Wednesday, 16 March 2011


My obituary of Owsley Stanley, who provided acid for Ken Kesey's Merry Pranksters, the Grateful Dead, and a whole generation of Americans, is in today's Guardian, you can link to it here. Sadly, there was far more to write about than space; I particularly liked the idea of long arguments over the band becoming carnivores, and the fact that after he devised the Wall of Sound for the Dead they actually didn't tour for some two years. It was a long strange trip indeed.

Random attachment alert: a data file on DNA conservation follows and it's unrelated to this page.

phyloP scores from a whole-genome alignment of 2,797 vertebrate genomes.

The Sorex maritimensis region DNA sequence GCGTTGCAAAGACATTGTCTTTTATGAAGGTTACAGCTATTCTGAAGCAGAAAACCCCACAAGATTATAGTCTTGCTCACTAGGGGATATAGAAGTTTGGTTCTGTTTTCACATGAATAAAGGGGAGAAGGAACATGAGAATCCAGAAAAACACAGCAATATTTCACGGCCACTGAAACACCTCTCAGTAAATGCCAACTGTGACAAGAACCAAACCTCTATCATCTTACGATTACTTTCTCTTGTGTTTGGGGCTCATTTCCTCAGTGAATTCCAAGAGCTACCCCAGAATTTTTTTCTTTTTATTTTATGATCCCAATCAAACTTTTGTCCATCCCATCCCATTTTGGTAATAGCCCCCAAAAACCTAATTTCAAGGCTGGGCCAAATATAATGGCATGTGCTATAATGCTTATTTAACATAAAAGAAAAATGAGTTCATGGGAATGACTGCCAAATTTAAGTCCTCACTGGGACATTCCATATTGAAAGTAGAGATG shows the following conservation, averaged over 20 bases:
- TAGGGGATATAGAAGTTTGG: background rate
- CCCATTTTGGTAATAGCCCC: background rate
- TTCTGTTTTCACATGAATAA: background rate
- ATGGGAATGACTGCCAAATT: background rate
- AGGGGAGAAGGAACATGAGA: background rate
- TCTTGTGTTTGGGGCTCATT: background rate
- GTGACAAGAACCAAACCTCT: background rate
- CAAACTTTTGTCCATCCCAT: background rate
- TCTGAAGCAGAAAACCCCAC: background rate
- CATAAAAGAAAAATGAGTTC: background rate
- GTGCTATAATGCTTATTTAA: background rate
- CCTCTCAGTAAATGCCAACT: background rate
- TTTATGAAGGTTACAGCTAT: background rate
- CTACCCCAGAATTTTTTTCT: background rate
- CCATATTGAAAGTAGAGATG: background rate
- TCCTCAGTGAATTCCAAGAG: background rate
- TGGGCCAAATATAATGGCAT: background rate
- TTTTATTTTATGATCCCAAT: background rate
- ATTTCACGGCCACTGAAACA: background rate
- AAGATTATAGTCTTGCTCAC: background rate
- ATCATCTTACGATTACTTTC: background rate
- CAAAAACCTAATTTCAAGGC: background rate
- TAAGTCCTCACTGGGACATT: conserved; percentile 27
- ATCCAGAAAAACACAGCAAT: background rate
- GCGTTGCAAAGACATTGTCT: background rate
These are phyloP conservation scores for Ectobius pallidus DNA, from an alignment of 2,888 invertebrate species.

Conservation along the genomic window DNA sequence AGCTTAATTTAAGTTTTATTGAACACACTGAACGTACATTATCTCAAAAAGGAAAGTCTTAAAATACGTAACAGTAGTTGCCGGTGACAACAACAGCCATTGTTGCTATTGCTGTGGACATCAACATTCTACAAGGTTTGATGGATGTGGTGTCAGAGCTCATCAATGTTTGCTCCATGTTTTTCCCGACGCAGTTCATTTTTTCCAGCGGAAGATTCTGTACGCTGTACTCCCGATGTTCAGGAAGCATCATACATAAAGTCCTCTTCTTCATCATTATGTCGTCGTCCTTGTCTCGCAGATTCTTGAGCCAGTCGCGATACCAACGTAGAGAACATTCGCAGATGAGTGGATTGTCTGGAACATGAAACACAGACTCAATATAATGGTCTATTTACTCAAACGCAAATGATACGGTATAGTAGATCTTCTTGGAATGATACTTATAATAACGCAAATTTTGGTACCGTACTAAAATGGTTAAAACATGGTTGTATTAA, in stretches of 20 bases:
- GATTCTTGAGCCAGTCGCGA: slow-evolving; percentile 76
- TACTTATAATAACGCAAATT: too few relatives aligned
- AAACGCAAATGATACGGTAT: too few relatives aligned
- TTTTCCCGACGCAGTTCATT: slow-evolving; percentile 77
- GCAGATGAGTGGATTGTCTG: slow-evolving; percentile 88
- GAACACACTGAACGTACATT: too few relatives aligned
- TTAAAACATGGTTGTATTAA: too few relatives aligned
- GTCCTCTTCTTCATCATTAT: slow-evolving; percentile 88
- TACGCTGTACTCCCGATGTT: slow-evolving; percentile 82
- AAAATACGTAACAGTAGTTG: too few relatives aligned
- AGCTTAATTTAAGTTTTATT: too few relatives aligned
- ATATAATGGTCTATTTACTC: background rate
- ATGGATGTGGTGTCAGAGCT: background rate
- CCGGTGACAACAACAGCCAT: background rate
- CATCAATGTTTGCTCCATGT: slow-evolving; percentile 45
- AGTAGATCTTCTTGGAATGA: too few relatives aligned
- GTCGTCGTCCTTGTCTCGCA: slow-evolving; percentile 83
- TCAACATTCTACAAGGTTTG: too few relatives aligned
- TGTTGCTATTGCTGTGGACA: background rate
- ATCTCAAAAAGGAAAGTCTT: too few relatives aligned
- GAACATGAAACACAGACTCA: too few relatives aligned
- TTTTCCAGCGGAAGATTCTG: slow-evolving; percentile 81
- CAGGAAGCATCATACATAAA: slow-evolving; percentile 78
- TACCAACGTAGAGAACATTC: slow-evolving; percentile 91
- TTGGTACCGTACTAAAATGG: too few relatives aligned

It's also interesting to consider how many of the people who actually generated 'the summer of love' and the hippie movement, and were radicals in the 60s, were actually of the pre-baby boomer generation, and to what a huge extent the baby boomers, my generation, simply consumed, felt good, and moved on, to (in many ways) mess up the world they were trying to improve. Someone like Owsley, whose fierce intelligence was truly altered by mind-expanding drugs, provides some sort of moral lesson for us, and I'm not just saying that because I just turned 60. Nor because among Stanley's own sound archives are some wonderful tapes of Jerry Garcia's bluegrass band, Old And In The Way, with Vassar Clements and Peter Rowan.

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